Speaker: Lori Lilly, Howard EcoWorks, Inc.


EJ Screen: Empowering Environmental Equity

This session underlines diversity, equity, inclusion, and justice’s significance in environmental health. Dr. Im, director at the National Center for Community Mapping, will present their exposome research, relating it to health equity via participatory mapping. He will demonstrate GIS technology’s efficiency, assessing public sites like EJ Screen and Climate Justice Screening Tools. Participants will learn to integrate their local data into EJ Screen for visualization and comparative analysis. The session also addresses the intersection of climate justice and health, fostering comprehension and empowering impactful action.

Speaker: Wansoo Im, Meharry Medical College / National Center for Community Mapping


Harnessing AI for Ecology and Conservation

AI is revolutionizing modern life, but applications for wildlife biology and conservation have only begun to emerge. Here, we present a new partnership between the U.S. Geological Survey and non-governmental organizations to empower anglers with AI to identify individual fish from images they submit online. Participants then are notified when “their” fish is caught again, thus promoting a conservation ethic and deepening an appreciation of the resource. Moreover, analysis of the crowdsourced data by researchers enables fish population assessments at an unprecedented scale. We demonstrate the feasibility of this approach for brook trout in the Chesapeake Bay headwaters.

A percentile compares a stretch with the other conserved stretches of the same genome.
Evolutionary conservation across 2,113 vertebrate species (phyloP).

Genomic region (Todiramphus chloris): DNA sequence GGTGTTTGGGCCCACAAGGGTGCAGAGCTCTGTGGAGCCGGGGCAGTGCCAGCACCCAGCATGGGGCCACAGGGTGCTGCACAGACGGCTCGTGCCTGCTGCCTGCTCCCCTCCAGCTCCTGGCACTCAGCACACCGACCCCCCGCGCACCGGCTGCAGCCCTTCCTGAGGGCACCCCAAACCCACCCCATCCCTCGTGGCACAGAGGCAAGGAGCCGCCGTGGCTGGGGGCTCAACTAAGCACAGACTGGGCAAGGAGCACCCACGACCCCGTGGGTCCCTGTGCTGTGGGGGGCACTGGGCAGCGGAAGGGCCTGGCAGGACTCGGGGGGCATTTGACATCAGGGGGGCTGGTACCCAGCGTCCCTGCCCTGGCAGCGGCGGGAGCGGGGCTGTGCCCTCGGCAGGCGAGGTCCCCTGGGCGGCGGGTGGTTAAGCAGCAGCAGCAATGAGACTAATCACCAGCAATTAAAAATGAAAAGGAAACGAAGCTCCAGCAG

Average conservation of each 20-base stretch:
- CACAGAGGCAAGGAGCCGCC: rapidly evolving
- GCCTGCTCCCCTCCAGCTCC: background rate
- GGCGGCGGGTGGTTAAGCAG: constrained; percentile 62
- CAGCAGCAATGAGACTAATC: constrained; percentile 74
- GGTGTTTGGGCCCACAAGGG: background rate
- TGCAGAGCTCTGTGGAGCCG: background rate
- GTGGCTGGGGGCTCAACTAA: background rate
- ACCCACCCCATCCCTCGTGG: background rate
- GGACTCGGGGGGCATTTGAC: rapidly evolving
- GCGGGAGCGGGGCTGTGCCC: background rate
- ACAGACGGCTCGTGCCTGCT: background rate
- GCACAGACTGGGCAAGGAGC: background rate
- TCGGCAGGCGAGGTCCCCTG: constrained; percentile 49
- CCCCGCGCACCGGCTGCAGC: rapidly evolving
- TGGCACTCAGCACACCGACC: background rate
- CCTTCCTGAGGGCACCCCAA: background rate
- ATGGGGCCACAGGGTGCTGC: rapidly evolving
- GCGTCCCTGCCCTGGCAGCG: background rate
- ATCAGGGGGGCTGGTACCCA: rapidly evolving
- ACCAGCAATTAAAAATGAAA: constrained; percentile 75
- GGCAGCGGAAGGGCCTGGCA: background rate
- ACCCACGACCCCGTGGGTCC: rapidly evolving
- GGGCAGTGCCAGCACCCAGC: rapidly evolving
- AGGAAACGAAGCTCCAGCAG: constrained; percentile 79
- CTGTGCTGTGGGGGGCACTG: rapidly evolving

Speaker: Nathaniel “Than” Hitt, USGS Eastern Ecological Science Center

Note: The speaker was muted for the first approximately 6 minutes of the presentation.


Friday Night Fishing and Continuous Water Quality Monitoring on the Anacostia

Anacostia Riverkeeper has partnered with fellow nonprofits and two private funders to offer Friday Night Fishing the past eleven summers in Washington, DC, engaging and educating over 500 participants each year. Through this program, we introduce families and other participants to their Anacostia River, teach and facilitate catch-and-release fishing, and educate the public about toxic contamination in fish. #ComeToTheRiver

We are also announcing a brand new partnership with Xylem’s Reservoir Center in DC as they move forward with a continuous water quality monitoring project, WQDC, with Anacostia Riverkeeper, Anacostia Watershed Society, and Potomac Riverkeeper. Brandon Friedland from Xylem will be joining the session to present on this new partnership.

Trey Sherard, Anacostia Riverkeeper
Brandon Friedland, Xylem


Empowering Frontline Communities to Fight Pollution

It’s more important than ever to empower everyone to take action when they experience water pollution in their communities, especially for communities that have experienced and continue to experience environmental racism. This is why we developed the Clean Water Act Playbook for Frontline Communities for easy access to the Clean Water Act’s tools and resources to enforce the law when the government fails to do so. This online resource offers Clean Water Act basics, video stories of how local communities have dealt with water pollution, links to tools and organizations that can help, and ways to report pollution.

Alex Villazon, Waterkeepers Chesapeake
Betsy Nicholas, Potomac Riverkeeper Network


Thank you to our 2023 Forum sponsors!